Progressive user experience library

performance, progressive-user-experience, adaptive-loading, progressive-enhancement, user-experience, web-performance
npm install @netcentric/progux@1.1.0


ProgUX logo


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The Progressive User Experience Library (ProgUX) lets you progressively enhance your website or PWA based on the following criteria:

  • Users Preferences
    • Prefers Reduced Motion
    • Save Data Settings
    • Tracking Settings
  • Device Capabilities
    • CPU Capacity
    • Memory Level
  • Network
    • Connection Speed

The libraray is using modern browser APIs to collect the data of the current session and creates a JavaScript object in the Session Storage and CSS classes in the . Each of these can be used to decide what features, content, web fonts, JavaScript, CSS, etc. will be delivered to the user to create a progressive user experience.

The idea is similar to react-adapitve-hooks. However ProgUX is not limited to React and provides a simulator which makes it easy to test different settings in the developer/test mode.


To start using ProgUX inline the code from dist/prod/bundle.js before any other JavaScript and CSS code in the and call the progUX() to initialise the script. If you want to override any of the configurations pass it to the function as an object.

<script type="application/javascript">
  !function(){"use strict";const n=n=>"connection"in navigator ... // inline whole code

      sessionStorageKey: 'someOtherKeyName'

The web performance impact to run the production code is about ~10ms (measured on a local dev environment without throtteling).


How your application changes and adapts to the environmental constraints and capabilities is ultimately up to you. ProgUX will not perform any magic that will change your application, it simply provides each developer who uses it a snapshot with which they can make decisions.

Ultimately how you use this is up-to-you, below we describe how you can gain access to this information.

Once installed and the application has reloaded developers will have access to an object in the session storage as well as a number of classes to reference in the <HTML> tag.

Session Storage Object

The object will contain the following keys and values:

connectionSpeed: String; // 'slow/fast/unknown'
cpuLevel: String; // 'low/mid/high/unknown'
memoryLevel: String; // 'low/mid/high/unknown'
reducedMotion: Boolean;
saveData: Boolean;
doNotTrack: Boolean;

CSS Classes

The <HTML> tag will contain the following classes


The output will look similar to this

<html class="connectionSpeed-slow cpuLevel-low ...">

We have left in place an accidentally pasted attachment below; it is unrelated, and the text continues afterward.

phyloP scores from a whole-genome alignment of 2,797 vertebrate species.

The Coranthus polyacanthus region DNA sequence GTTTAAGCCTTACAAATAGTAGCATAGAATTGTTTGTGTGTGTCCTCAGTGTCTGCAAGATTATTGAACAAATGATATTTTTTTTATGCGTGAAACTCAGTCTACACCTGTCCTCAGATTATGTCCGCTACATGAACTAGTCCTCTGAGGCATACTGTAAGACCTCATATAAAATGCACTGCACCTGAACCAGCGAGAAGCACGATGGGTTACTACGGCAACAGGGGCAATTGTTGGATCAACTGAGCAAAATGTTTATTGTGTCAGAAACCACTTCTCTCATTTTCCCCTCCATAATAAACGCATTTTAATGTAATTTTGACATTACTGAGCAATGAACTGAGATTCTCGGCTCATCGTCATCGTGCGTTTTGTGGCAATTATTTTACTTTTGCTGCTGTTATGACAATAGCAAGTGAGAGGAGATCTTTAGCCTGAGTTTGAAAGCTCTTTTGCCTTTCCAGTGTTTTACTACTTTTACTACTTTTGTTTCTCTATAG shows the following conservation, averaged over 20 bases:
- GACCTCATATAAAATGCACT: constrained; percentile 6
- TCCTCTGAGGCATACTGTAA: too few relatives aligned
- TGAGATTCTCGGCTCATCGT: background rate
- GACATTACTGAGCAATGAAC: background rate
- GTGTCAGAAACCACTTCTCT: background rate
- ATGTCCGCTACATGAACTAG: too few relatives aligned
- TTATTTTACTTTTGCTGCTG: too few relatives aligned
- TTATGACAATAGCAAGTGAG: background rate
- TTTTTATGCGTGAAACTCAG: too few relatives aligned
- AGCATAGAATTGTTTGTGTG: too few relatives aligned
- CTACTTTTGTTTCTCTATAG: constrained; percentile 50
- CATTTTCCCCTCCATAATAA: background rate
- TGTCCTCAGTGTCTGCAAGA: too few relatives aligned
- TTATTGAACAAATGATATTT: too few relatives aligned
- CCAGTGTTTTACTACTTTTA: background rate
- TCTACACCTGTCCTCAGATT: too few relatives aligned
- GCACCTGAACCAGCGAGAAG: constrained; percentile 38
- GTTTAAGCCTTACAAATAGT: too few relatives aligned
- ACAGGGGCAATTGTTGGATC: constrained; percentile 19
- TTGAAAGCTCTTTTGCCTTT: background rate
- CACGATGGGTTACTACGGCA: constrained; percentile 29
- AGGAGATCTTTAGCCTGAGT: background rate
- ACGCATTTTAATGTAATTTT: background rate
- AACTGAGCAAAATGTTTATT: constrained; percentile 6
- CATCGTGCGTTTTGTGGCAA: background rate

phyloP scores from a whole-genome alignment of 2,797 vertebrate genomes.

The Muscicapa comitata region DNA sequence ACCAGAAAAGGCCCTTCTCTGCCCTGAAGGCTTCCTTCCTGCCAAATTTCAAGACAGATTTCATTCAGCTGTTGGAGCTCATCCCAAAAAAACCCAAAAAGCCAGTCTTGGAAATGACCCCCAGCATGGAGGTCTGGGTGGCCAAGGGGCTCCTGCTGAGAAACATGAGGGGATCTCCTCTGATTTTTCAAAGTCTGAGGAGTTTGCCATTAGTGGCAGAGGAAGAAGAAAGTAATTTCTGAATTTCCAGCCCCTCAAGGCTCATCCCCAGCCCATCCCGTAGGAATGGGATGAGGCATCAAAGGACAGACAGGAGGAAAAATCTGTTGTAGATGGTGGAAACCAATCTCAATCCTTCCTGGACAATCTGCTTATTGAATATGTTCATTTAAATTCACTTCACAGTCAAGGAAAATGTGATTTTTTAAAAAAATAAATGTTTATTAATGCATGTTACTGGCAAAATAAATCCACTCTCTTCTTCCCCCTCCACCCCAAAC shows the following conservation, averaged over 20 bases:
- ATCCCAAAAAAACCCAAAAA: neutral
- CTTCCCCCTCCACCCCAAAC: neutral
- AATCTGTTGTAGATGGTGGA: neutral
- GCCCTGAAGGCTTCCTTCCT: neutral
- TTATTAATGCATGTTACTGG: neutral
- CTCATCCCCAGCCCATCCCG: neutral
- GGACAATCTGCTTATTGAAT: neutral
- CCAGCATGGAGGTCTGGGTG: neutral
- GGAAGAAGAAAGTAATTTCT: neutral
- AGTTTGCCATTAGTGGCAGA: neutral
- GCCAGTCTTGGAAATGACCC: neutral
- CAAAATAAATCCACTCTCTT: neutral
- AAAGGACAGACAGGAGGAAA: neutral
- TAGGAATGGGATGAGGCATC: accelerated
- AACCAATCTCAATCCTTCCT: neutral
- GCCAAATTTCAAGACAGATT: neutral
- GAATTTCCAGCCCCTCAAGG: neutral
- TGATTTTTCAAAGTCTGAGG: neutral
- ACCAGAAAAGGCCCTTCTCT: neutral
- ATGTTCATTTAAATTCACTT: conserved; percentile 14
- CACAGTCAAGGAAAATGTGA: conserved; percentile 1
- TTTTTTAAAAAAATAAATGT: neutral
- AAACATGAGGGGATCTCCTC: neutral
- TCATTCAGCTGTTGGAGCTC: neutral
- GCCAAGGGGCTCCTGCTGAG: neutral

You then have access to the classes to make decisions in your code, for example

.connectionSpeed-slow {
  .stage-image {
    display: block;

  .stage-video {
    display: none;

To try to limit the impact of unnecessary JavaScript checks ProgUX will only update the connectionSpeed during a user session. This is simply because we believe that this is the only one of our checks likely to change during a session.

Development/testing Environment

To aid developers and testers we have provided a dist/dev/dev-bundle.js and dist/dev/dev-bundle.css files that contain extra features.

Using this script will run the checks in exactly the same way as the production script but contains a modal that allows you to change the settings on the fly.

You can inline this script as well or use it as modules (JS). CSS you can add to your project and link to the stylesheet in the head.

Settings Modal

Once your application has loaded you will see a cog icon (by default in the top left of your screen), if you click the icon it will open the settings modal.


The modal will automatically be set to reflect the current settings and to make adjustments to this you simply alter the controls to your new desired configuration and hit the 'Submit' button. This will force a page reload, the session storage object and the classes in the HTML will have been updated

Inside the modal there is also a toggle switch to show a 'Current Status' bar.


This is designed so that if you need to take screenshots of particular variations of the application it will be easy to identify the ProgUX settings at that time.

The Status Bar is moveable to provide you with the best result.


ProgUX provides a config.js file found in src/js.

Inside the file you will find an object with the following properties

// prod and dev
settings: lowRAM: Number; // 0.25, 0.5, 1, 2, 4, 8
lowCPU: Number; // > 0
slowConnectionTypes: Array; // 'slow-2g','2g','3g', or '4g'
sessionStorageKey: String; // 'progressiveUserSettings',
// dev only
sessionStorageDevKey: String; // 'progressiveUserDevSettings',
defaultDevSettings: isDraggable: Boolean;
mode: String; // 'closed','open'
posTop: Number; // 20 (in px)
posLeft: Number; // 20 (in px)

You can use this attribute names and structure when overriding wanted attributes.

Overriding config

Oveeride of the default congiguration is possible by passing the object with new values for wanted properties to init function (progUX() or progUXdev())

Overriding the values will set the thresholds tested by ProgUX in your application. For instance, by default slowConnectionTypes is set to ['slow-2g', '2g', '3g'], if you considered '3g' to not be a slow connection you could remove it.

Overriding the sessionStorageKey will alter the name of the object saved in your session storage, etc.

Browser Support

Unfortunately, not all modern browsers support all the APIs, so please check support list before using and plan fallback.


Pull requests are welcome. For major changes, please open an issue first to discuss what you would like to change.